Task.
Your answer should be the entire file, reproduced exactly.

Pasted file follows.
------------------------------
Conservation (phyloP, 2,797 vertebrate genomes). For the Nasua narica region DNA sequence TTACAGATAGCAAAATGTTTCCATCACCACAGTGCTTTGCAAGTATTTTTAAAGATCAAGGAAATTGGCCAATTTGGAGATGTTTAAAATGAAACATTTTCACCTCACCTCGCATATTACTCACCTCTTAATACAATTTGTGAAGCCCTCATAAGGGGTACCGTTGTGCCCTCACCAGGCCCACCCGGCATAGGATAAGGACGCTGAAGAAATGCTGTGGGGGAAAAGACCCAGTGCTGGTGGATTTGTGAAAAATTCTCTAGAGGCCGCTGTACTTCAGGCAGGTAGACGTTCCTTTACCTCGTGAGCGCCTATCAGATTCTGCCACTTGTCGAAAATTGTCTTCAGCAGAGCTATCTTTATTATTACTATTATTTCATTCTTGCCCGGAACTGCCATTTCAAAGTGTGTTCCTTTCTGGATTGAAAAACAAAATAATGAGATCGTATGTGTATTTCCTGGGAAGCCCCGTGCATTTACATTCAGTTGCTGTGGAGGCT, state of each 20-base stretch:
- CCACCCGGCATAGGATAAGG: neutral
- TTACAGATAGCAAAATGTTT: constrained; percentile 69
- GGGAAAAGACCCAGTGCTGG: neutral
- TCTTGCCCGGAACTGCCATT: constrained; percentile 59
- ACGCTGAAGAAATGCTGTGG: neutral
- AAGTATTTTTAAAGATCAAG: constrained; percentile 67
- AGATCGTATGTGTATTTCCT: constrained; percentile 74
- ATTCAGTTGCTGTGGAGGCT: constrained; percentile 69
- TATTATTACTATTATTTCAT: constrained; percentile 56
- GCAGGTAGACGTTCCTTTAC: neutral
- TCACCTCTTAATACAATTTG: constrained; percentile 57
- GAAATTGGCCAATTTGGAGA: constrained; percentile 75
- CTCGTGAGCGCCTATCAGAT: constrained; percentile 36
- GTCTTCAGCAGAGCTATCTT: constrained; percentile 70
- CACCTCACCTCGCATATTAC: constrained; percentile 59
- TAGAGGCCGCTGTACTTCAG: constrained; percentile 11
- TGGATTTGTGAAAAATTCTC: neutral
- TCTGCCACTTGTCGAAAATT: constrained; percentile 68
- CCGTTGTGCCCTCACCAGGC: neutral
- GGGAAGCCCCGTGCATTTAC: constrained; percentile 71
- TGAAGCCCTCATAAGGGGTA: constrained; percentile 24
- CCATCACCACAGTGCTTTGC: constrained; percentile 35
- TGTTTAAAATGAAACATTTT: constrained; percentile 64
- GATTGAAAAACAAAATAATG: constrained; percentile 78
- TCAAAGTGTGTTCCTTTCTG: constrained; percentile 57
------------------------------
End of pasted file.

Conservation (phyloP, 2,797 vertebrate genomes). For the Nasua narica region DNA sequence TTACAGATAGCAAAATGTTTCCATCACCACAGTGCTTTGCAAGTATTTTTAAAGATCAAGGAAATTGGCCAATTTGGAGATGTTTAAAATGAAACATTTTCACCTCACCTCGCATATTACTCACCTCTTAATACAATTTGTGAAGCCCTCATAAGGGGTACCGTTGTGCCCTCACCAGGCCCACCCGGCATAGGATAAGGACGCTGAAGAAATGCTGTGGGGGAAAAGACCCAGTGCTGGTGGATTTGTGAAAAATTCTCTAGAGGCCGCTGTACTTCAGGCAGGTAGACGTTCCTTTACCTCGTGAGCGCCTATCAGATTCTGCCACTTGTCGAAAATTGTCTTCAGCAGAGCTATCTTTATTATTACTATTATTTCATTCTTGCCCGGAACTGCCATTTCAAAGTGTGTTCCTTTCTGGATTGAAAAACAAAATAATGAGATCGTATGTGTATTTCCTGGGAAGCCCCGTGCATTTACATTCAGTTGCTGTGGAGGCT, state of each 20-base stretch:
- CCACCCGGCATAGGATAAGG: neutral
- TTACAGATAGCAAAATGTTT: constrained; percentile 69
- GGGAAAAGACCCAGTGCTGG: neutral
- TCTTGCCCGGAACTGCCATT: constrained; percentile 59
- ACGCTGAAGAAATGCTGTGG: neutral
- AAGTATTTTTAAAGATCAAG: constrained; percentile 67
- AGATCGTATGTGTATTTCCT: constrained; percentile 74
- ATTCAGTTGCTGTGGAGGCT: constrained; percentile 69
- TATTATTACTATTATTTCAT: constrained; percentile 56
- GCAGGTAGACGTTCCTTTAC: neutral
- TCACCTCTTAATACAATTTG: constrained; percentile 57
- GAAATTGGCCAATTTGGAGA: constrained; percentile 75
- CTCGTGAGCGCCTATCAGAT: constrained; percentile 36
- GTCTTCAGCAGAGCTATCTT: constrained; percentile 70
- CACCTCACCTCGCATATTAC: constrained; percentile 59
- TAGAGGCCGCTGTACTTCAG: constrained; percentile 11
- TGGATTTGTGAAAAATTCTC: neutral
- TCTGCCACTTGTCGAAAATT: constrained; percentile 68
- CCGTTGTGCCCTCACCAGGC: neutral
- GGGAAGCCCCGTGCATTTAC: constrained; percentile 71
- TGAAGCCCTCATAAGGGGTA: constrained; percentile 24
- CCATCACCACAGTGCTTTGC: constrained; percentile 35
- TGTTTAAAATGAAACATTTT: constrained; percentile 64
- GATTGAAAAACAAAATAATG: constrained; percentile 78
- TCAAAGTGTGTTCCTTTCTG: constrained; percentile 57